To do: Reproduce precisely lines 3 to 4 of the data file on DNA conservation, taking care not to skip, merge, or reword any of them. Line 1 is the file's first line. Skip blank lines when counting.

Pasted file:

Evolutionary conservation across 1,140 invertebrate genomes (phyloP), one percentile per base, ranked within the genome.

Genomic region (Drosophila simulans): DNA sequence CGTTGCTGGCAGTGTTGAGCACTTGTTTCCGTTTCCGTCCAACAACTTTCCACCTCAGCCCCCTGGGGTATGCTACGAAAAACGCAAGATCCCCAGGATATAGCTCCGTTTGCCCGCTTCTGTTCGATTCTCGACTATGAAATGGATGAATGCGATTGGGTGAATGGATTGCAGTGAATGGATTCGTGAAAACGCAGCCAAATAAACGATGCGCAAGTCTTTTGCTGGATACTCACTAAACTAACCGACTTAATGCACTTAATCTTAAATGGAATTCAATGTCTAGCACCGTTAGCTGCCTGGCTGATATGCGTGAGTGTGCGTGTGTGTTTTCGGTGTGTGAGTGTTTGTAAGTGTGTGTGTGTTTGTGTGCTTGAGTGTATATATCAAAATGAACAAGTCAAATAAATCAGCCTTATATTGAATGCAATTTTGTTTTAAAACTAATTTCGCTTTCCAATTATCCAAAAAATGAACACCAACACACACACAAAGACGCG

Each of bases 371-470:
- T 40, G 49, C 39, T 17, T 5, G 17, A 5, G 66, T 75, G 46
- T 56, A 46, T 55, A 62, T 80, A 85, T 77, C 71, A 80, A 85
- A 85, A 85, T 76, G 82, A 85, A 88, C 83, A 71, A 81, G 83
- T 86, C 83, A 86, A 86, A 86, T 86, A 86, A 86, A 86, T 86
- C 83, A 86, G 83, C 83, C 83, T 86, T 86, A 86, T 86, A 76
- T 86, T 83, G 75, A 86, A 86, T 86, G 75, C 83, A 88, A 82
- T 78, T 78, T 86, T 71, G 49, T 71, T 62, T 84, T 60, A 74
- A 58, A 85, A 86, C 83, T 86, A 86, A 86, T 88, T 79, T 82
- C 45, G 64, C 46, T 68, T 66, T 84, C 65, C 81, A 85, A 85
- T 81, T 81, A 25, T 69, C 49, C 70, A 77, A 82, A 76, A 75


Each of bases 371-470:
- T 40, G 49, C 39, T 17, T 5, G 17, A 5, G 66, T 75, G 46